Macy’s Inc. competes with other major players in the Department Store Retail Industry as well as with discounter, luxury stores, specialty stores, mail order and pure play internet retailers. Key competitors include Sears, J. C. Penny, Kohl’s, Nordstrom,
When price increases sales decrease because fewer customers feel the product is a good value. Exclusive distribution rights for national manufacturers would help with increased growth and having vendors make unique products specifically for Macy’s would enable shopper loyalty which would also affect the variable costs.
Porter’s Five Forces is a framework that consists of five competitive forces, threat of entry, power of supplier and buyer, threat of substitution and competitive rivalry. These forces facilitate the analysis of the task environment of an industry or company (Wheelen and Hunger, 2009).
Macy's business model, like the other two rivals is focused on achieving sustainable growth. Most of the business strategy is outlined and dominated by the firm's extensive indulgence in Corporate Social Responsibility. Macy's believes in attaining sustainable growth satisfying its customer and providing them value for their money in a socially responsible manner (Child 2002).
Macy’s Inc. is one of the oldest enterprises in the United States, belonging to the department stores industry. (Hoovers.com) It is a national brand, owning 850 department stores. During the development of the company, there had several key decisions that were beneficial for the company. However, in recent years, the competitions in department stores industry become more and more serious.
Unlike Starbucks, Macy’s is not doing very well, as evidenced by the fact they announced last month the impeding closure of 68 stores (Peterson, 2017). The company has been struggling for a few years with the growth of the internet and online businesses such as Amazon making their brick and mortar stores impractical in modern times. While the number of stores may not seem like as much of a problem as it is, as other companies have had to close down more in recent years or go out of business in general, this is a symptom of larger problems in both the company and the industry.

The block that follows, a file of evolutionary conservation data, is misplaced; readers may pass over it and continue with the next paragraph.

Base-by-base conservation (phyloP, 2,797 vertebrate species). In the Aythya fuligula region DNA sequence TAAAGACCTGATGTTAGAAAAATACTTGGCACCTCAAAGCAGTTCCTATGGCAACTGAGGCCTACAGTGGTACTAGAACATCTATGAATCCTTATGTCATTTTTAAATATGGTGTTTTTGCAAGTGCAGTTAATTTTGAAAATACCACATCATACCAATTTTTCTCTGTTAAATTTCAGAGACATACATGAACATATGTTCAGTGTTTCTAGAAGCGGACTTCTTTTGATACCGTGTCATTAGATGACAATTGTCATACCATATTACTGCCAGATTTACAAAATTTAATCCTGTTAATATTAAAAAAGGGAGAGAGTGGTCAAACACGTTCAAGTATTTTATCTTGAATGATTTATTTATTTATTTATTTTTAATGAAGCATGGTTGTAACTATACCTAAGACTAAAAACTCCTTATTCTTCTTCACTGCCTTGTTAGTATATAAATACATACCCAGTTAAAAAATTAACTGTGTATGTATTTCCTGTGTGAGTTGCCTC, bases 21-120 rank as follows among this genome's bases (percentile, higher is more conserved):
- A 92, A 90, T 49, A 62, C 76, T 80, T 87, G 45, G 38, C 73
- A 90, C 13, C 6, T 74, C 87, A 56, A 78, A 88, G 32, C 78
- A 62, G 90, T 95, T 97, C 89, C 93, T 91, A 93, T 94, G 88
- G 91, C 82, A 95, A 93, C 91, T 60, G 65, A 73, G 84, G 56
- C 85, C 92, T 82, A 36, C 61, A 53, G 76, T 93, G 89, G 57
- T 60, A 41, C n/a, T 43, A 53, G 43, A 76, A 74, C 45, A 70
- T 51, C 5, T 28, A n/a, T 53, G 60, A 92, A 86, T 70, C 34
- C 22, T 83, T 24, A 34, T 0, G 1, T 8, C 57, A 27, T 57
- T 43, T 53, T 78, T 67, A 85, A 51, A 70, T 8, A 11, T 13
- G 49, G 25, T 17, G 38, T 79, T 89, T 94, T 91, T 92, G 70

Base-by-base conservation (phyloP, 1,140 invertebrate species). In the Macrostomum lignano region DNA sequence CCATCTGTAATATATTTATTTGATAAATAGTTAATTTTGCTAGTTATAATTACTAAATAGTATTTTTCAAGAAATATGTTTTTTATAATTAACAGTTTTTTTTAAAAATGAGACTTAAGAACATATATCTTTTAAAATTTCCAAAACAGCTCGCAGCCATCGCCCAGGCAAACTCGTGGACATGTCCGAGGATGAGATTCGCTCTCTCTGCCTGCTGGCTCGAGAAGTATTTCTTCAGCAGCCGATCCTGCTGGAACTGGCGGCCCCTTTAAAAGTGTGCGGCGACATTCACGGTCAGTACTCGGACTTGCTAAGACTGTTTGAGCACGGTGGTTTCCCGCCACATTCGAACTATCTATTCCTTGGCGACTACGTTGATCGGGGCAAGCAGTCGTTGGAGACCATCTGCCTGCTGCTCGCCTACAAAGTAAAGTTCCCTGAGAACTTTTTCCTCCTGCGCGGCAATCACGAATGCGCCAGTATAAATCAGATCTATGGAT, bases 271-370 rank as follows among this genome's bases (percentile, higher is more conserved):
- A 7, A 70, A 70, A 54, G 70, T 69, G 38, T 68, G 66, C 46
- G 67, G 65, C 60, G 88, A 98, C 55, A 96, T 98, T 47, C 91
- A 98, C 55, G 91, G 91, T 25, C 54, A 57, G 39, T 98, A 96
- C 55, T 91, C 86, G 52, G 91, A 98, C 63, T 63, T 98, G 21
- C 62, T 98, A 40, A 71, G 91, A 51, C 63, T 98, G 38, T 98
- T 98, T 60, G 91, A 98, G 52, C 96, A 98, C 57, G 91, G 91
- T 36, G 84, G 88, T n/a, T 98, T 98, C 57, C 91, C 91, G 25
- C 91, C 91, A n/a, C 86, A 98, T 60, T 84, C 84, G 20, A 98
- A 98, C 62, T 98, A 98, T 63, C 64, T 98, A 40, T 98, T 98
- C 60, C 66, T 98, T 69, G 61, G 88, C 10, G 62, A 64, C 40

The industry we have chosen is the department store-retail industry. Within this industry, we have chosen the department stores of JCPenney and Macy’s. We find this industry, as well as these two companies, interesting from a strategic perspective. JCPenney has recently undergone a massive strategic restructuring in regards to its pricing, brand offerings, and store layout, pushing it away from the typical department store strategy of discounts and coupons. Its new strategy has become much closer to Wal-Mart’s strategy of every day low prices. Macy’s, on the other hand, has restructured with a push from the economic
This report presents data describing the differences amongst the two department stores, their fundamental visions, and comparative statistics. Macy’s or Dillard’s: Differences amongst these competitors There are several aspects you can analyze from each department store. Major pieces do set each one apart from the other. Brand names carried by Macy’s and Dillard’s from an average shoppers point of view can go completely unnoticed unless price is involved. For trend shoppers brand names can either make or break a retail store. It can easily determine if he or she will walk to Macy’s or Dillard’s because they already know the store does or does not carry that brand. This is consistent with each department throughout both stores and
Macy’s Inc. is a well-established, historic and profitable company that is known as a quality yet affordable department store. Macy’s is an American icon; therefore our objective is not to change this image, but to modify it to appeal to a more youthful market.